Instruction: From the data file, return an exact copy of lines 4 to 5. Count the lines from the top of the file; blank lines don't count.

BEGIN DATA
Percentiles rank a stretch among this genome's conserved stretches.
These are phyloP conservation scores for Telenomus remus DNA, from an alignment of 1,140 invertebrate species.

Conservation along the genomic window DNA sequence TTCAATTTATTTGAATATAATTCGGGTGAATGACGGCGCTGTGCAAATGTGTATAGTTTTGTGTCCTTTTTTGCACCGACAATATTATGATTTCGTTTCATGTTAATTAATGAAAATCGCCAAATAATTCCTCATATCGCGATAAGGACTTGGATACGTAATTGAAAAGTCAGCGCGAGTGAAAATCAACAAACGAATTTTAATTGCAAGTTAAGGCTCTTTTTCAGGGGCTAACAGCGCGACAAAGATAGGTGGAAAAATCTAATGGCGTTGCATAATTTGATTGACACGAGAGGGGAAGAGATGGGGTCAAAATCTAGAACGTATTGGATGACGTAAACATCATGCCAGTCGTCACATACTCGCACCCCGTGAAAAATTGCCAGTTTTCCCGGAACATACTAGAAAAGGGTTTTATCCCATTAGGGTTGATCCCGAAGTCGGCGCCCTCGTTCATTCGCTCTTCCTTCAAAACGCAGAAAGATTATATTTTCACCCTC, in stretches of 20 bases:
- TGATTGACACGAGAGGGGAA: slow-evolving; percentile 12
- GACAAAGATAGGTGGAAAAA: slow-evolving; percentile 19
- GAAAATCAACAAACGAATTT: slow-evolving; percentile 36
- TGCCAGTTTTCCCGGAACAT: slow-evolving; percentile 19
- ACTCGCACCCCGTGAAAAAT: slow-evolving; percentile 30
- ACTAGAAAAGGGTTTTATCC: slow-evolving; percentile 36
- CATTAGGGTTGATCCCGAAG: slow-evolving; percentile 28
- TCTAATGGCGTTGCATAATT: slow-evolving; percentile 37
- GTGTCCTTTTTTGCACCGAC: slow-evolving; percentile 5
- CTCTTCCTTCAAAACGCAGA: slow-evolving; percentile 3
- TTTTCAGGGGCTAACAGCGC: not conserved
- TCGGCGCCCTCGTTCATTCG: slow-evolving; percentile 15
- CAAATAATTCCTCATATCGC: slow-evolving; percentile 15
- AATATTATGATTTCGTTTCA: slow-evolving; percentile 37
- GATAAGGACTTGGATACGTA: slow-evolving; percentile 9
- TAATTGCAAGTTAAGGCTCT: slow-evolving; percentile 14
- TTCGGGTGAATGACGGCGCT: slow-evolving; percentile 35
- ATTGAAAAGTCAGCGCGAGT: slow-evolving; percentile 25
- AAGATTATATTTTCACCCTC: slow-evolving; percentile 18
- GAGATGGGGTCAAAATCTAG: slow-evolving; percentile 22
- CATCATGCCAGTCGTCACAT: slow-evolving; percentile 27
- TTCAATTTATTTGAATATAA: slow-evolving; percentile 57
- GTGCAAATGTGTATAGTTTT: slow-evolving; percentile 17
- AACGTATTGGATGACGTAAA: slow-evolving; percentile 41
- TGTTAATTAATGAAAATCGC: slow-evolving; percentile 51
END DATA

- TGATTGACACGAGAGGGGAA: slow-evolving; percentile 12
- GACAAAGATAGGTGGAAAAA: slow-evolving; percentile 19